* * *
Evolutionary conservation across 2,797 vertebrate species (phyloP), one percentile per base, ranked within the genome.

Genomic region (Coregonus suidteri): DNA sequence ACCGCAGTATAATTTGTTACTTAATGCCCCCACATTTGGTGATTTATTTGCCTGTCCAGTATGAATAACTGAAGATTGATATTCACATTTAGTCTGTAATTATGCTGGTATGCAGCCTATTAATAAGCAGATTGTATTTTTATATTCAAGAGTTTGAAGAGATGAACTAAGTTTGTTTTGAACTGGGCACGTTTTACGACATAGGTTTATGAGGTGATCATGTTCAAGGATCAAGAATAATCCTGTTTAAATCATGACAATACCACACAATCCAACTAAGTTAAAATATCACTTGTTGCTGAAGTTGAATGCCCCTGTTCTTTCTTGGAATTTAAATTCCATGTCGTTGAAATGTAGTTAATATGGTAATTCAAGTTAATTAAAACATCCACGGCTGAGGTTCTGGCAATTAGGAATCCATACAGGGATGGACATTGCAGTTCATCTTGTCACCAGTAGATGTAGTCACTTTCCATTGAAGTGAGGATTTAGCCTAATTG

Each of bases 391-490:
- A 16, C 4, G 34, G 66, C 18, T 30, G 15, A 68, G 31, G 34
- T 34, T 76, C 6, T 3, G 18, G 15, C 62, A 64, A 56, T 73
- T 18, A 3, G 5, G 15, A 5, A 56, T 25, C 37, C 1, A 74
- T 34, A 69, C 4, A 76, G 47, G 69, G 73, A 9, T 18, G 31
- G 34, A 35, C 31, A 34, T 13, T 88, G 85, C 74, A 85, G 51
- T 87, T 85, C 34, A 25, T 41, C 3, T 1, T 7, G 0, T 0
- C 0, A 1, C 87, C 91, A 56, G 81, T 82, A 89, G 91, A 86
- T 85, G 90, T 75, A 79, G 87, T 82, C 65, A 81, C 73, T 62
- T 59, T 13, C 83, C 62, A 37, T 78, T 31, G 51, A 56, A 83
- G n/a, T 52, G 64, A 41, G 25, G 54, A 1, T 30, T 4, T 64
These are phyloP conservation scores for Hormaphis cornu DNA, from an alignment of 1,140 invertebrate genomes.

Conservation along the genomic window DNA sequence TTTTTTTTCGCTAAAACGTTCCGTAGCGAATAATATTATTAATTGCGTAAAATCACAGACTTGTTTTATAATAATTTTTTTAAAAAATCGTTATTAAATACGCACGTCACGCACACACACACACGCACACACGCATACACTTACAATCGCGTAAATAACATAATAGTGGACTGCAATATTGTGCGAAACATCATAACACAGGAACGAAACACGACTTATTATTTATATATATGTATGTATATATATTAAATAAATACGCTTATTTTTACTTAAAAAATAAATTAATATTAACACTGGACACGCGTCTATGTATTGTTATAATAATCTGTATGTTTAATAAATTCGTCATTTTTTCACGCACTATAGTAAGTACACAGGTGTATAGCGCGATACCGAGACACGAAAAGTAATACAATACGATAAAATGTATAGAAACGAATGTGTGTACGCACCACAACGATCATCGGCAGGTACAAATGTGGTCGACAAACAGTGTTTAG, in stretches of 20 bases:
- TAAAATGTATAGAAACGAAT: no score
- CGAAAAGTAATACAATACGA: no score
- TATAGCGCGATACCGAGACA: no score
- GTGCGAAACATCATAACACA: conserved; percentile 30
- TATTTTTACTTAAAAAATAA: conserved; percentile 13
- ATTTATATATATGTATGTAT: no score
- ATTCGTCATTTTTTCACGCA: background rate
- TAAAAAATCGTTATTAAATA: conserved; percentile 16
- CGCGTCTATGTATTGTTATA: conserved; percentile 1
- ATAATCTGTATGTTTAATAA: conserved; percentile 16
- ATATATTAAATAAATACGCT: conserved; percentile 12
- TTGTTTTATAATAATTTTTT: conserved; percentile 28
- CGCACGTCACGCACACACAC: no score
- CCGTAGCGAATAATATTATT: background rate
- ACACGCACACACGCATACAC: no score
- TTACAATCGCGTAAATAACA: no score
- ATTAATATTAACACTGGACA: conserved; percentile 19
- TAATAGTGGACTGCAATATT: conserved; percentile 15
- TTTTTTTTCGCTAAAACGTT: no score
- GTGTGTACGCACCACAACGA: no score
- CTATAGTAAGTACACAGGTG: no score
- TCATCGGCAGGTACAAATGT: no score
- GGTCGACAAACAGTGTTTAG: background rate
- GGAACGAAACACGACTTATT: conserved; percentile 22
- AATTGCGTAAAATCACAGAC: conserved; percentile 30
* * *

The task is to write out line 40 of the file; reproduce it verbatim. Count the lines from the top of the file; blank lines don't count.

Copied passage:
- AATTGCGTAAAATCACAGAC: conserved; percentile 30